Matterhorn, the perfect mountain
Someone once described it as "the most noble rock in Europe”, while others consider it the mountain par excellence. When we find ourselves before the image of Matterhorn and we admire its rocky form, it is immediately apparent that the shape of this mountain is highly reminiscent of the mental image of a mountain that we have all had since childhood.
In fact, if we were asked to sketch a mountain, many of us would draw a perfect pyramid with a large base that is solidly planted on the ground with a slender peak rising toward the sky. Matterhorn is exactly that. With a very pronounced pyramidal form, it stands isolated from the rest of the mountain chain, majestically dominating the towns of Breuil-Cervinia, in Italy (where it is named Cervino), and Zermatt, in Switzerland.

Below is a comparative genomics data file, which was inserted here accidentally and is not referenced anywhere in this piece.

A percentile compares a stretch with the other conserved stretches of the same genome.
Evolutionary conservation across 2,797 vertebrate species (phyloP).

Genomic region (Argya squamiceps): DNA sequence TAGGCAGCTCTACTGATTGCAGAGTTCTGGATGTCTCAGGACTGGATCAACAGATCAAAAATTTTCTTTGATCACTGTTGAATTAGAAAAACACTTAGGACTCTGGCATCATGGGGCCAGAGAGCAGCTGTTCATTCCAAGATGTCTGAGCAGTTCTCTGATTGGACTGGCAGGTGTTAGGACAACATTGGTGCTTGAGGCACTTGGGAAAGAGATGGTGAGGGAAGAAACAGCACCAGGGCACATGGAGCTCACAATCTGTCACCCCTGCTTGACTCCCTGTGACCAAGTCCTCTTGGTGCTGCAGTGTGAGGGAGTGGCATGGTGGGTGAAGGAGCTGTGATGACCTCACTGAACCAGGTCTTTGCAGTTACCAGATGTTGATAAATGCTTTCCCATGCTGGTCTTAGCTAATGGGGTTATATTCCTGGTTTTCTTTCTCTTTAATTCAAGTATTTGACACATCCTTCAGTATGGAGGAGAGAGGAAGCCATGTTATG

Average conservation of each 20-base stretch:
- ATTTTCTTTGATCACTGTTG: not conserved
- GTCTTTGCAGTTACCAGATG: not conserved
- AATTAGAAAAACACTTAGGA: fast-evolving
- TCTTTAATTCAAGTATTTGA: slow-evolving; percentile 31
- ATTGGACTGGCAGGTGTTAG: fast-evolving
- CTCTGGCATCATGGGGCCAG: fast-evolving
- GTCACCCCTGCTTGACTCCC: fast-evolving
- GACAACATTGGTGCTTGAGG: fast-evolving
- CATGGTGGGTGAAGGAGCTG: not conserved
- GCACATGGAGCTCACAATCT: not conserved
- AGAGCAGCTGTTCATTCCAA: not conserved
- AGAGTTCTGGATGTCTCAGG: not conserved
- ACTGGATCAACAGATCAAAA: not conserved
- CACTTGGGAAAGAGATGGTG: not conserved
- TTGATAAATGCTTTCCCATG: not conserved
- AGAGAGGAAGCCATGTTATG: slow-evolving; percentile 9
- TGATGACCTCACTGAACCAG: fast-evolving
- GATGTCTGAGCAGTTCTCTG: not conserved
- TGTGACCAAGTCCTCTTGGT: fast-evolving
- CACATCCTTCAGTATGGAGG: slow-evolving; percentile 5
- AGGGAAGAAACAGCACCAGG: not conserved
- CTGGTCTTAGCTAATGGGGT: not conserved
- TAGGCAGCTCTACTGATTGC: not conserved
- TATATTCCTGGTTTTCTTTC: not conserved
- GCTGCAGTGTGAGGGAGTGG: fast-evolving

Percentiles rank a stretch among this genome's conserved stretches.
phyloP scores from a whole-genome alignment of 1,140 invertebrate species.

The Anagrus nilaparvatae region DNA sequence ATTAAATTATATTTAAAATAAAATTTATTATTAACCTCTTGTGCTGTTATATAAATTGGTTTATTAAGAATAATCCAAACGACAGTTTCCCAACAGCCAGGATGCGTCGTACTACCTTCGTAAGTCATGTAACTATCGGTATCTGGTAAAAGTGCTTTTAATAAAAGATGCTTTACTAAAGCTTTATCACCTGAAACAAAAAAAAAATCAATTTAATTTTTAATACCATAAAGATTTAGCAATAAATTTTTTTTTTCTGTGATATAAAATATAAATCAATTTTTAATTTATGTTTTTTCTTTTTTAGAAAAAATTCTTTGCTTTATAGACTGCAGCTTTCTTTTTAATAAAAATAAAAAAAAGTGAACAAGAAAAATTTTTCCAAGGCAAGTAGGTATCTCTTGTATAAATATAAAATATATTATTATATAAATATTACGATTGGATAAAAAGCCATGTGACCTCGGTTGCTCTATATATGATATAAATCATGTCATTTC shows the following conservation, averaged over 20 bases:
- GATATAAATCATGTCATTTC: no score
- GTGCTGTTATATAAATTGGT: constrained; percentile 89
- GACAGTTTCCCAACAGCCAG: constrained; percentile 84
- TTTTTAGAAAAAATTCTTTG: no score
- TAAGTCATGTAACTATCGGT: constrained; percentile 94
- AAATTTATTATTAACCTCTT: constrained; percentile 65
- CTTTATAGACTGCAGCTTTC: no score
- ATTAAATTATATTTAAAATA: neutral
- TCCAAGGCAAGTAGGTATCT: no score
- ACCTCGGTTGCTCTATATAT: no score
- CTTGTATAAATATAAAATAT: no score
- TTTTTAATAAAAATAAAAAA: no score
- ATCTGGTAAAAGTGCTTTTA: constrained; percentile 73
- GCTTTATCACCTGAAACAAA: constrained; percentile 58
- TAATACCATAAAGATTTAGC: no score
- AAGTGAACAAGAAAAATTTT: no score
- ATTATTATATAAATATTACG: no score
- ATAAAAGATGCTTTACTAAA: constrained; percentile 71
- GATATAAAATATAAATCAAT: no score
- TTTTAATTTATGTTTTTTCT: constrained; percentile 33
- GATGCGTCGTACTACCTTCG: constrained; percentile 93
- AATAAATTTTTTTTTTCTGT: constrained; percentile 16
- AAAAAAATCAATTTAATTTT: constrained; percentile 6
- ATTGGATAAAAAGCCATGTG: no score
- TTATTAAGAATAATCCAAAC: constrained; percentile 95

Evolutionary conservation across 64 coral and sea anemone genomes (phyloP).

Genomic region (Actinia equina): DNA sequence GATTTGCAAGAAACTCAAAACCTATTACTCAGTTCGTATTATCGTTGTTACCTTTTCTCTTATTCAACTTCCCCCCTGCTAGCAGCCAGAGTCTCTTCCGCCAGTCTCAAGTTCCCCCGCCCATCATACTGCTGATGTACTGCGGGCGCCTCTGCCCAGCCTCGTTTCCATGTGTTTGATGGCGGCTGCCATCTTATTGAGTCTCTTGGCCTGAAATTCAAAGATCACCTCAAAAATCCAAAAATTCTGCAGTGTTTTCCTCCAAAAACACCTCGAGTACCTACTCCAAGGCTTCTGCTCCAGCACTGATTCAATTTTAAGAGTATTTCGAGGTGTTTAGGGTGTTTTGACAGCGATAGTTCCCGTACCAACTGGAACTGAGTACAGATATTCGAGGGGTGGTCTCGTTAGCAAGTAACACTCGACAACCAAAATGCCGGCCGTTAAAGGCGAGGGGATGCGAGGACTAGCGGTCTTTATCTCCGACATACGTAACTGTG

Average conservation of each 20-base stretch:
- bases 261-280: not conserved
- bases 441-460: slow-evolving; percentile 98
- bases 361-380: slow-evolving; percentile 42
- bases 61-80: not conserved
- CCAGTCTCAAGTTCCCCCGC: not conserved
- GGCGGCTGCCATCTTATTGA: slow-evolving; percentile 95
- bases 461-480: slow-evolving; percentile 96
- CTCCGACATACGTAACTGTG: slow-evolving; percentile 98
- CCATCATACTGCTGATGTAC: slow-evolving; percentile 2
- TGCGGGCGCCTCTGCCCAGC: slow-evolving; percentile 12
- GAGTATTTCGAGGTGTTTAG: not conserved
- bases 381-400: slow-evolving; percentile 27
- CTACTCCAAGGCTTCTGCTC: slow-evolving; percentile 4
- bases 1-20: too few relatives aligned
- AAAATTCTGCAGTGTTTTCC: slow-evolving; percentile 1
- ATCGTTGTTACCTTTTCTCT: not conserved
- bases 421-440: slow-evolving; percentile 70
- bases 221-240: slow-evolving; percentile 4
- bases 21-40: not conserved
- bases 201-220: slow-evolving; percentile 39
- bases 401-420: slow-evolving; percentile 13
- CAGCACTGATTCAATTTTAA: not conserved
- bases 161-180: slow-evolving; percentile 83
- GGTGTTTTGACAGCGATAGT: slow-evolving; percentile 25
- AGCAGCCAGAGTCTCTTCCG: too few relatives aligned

Matterhorn (4,478 m) was first climbed from the Swiss side on 14 July 1865 by Edward Whymper (and other roped climbers, four of whom tragically lost their lives during the descent)and was again climbed, a few days later from the Italian side, by an all Italian climbing team, led by Jean-Antoine Carrel. Now the ideal destination for skiers the world over, it forms one of the most colossal complexes in Europe and it couldn't have been any other way.